Supervisors: Julia Cordero (University of Glasgow), Jennifer Morton (CRUK Beatson Institute)
Cancer cachexia is a paraneoplastic syndrome defined as the "loss of skeletal muscle mass (with or without loss of fat mass) that cannot be fully reversed by conventional nutritional support and leads to progressive functional impairment" . Cachexia is a multifactorial and multi-organ pathology of complex and largely unknown aetiology, which can cause up to 30% of late-stage cancer-related deaths, including in pancreatic cancer . How individual factors and tissues contribute to the overall pathology, including the tumour outcome, is largely unclear. Consequently, there is not a defined standard of care for cancer cachexia.
Pancreatic cancer shows the highest rate of associated cachexia . Over 85% of pancreatic cancer patients develop cachexia . There is an urgent unmet clinical need to identify the mechanisms behind the development of cachexia-associated tissue wasting, and its systemic and tumour-intrinsic impact . The major goal of the PRECISION-Panc network at our institution is to learn more about pancreatic cancer and ultimately identify the molecular profile of individual patients so that we can design the right trial for the right patient. Understanding the mechanisms of cancer cachexia is crucial towards such a goal. While multiple studies, predominantly in mouse models, have focused on how tumours my lead to peripheric tissue wasting, much less is understood on the impact of peripheric tissue wasting to the tumorigenesis process and overall systemic status of the host.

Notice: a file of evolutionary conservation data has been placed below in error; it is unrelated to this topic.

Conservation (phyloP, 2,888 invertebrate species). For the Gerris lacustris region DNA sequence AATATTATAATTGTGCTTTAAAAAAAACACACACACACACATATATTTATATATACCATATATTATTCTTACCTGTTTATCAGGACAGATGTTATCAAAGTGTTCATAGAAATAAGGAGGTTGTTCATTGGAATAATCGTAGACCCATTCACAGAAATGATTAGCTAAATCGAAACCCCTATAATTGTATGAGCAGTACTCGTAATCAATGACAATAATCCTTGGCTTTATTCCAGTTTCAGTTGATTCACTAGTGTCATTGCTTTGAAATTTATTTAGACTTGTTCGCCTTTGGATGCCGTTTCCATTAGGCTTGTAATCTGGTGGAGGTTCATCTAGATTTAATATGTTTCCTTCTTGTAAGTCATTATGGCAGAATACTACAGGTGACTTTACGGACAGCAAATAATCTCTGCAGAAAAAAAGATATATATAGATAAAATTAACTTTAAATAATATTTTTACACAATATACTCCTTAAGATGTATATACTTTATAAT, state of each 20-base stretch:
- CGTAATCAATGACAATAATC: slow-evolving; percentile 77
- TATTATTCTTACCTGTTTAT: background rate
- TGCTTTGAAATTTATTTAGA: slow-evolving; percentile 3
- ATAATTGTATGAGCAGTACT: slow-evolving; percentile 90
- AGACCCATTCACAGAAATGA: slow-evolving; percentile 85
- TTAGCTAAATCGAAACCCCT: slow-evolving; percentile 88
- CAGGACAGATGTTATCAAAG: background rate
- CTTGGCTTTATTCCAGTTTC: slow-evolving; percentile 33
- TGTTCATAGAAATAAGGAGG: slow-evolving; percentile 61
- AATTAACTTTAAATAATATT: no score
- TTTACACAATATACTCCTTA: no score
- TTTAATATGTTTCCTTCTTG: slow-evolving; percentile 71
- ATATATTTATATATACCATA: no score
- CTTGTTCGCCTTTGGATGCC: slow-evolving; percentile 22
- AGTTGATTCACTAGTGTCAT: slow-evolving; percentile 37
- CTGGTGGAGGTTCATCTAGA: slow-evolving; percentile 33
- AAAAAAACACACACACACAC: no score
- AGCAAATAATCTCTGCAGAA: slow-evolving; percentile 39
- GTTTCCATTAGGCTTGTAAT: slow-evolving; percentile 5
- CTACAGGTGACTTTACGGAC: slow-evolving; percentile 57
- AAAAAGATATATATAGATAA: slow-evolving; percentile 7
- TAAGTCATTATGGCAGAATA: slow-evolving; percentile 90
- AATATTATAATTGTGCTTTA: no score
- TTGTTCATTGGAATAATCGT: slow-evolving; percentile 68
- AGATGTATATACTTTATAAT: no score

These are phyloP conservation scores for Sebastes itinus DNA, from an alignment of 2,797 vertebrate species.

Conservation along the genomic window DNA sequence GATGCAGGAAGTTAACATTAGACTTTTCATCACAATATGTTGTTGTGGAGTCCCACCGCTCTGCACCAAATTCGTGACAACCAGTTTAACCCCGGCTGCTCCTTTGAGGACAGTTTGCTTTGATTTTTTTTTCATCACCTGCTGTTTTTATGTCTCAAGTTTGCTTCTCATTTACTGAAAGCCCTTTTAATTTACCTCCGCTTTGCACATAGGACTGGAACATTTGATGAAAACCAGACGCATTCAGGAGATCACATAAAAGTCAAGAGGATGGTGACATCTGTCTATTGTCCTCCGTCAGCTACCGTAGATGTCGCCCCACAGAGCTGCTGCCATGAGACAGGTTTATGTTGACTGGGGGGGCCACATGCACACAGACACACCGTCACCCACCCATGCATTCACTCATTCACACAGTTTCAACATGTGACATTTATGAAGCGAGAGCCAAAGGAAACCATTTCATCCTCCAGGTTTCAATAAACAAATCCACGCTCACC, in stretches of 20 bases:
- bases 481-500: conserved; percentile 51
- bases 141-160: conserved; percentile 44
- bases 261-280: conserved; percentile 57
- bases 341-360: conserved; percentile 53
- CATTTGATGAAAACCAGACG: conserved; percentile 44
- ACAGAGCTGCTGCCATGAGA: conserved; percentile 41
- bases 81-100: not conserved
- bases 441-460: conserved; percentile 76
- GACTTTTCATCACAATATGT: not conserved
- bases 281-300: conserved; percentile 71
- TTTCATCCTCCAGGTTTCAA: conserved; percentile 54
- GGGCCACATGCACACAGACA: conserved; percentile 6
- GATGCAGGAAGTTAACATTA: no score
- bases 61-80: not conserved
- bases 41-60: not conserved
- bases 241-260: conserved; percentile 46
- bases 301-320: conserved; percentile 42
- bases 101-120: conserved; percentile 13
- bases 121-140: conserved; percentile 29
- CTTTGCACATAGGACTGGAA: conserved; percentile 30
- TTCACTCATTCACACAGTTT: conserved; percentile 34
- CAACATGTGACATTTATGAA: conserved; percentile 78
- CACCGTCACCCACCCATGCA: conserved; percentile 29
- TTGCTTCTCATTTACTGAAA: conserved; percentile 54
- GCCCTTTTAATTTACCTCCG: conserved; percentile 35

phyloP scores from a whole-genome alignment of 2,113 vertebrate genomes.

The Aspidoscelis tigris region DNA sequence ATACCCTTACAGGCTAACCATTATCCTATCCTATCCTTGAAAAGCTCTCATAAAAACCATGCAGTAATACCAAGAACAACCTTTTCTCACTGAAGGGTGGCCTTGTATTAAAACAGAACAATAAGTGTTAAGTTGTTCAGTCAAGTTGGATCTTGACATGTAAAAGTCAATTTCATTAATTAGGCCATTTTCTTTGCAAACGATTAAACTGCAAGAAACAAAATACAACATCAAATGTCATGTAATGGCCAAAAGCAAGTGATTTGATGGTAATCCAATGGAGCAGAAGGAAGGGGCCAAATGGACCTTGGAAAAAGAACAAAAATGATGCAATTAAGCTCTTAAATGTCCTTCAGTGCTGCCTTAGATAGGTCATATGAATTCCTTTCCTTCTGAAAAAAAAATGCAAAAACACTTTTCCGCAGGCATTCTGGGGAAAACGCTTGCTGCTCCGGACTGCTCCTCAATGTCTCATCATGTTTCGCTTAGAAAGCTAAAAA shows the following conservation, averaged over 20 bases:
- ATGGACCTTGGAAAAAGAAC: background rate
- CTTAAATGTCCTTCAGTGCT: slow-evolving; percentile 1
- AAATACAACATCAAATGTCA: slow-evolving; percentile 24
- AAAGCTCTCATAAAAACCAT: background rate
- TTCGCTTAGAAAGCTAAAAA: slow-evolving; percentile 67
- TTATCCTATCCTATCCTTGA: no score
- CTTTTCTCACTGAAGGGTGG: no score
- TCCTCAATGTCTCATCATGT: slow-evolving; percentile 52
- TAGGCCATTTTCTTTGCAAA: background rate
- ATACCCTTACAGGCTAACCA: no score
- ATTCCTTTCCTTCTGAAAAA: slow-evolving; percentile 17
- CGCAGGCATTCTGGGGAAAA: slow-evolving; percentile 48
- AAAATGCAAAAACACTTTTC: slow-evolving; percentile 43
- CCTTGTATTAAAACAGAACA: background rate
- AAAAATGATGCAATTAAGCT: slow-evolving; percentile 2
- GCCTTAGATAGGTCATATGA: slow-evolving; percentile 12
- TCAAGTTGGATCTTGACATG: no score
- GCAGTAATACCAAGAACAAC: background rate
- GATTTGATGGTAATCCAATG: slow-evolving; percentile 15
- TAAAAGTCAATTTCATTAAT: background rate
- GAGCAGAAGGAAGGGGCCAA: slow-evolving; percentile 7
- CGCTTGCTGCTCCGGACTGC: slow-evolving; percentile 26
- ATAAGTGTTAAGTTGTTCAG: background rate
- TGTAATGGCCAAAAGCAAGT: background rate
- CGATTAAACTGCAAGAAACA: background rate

We have recently generated a genetically defined Drosophila model, which recapitulates key aspects of human cancer cachexia, including severe wasting of skeletal muscle and systemic inflammation. In this proposal we aim to:
1- Fully characterize a novel Drosophila model of cancer cachexia.
2- Identify molecular mechanisms driving muscle wasting in our Drosophila model of cancer cachexia and their systemic and tumour-intrinsic impact.
3- Translate key findings from Drosophila into a cachectic mouse model of pancreatic cancer.
Altogether, our approach will allow elucidation of conserved mechanisms of cancer cachexia and its functional relevance to the tumorigenesis process and overall host wellbeing.
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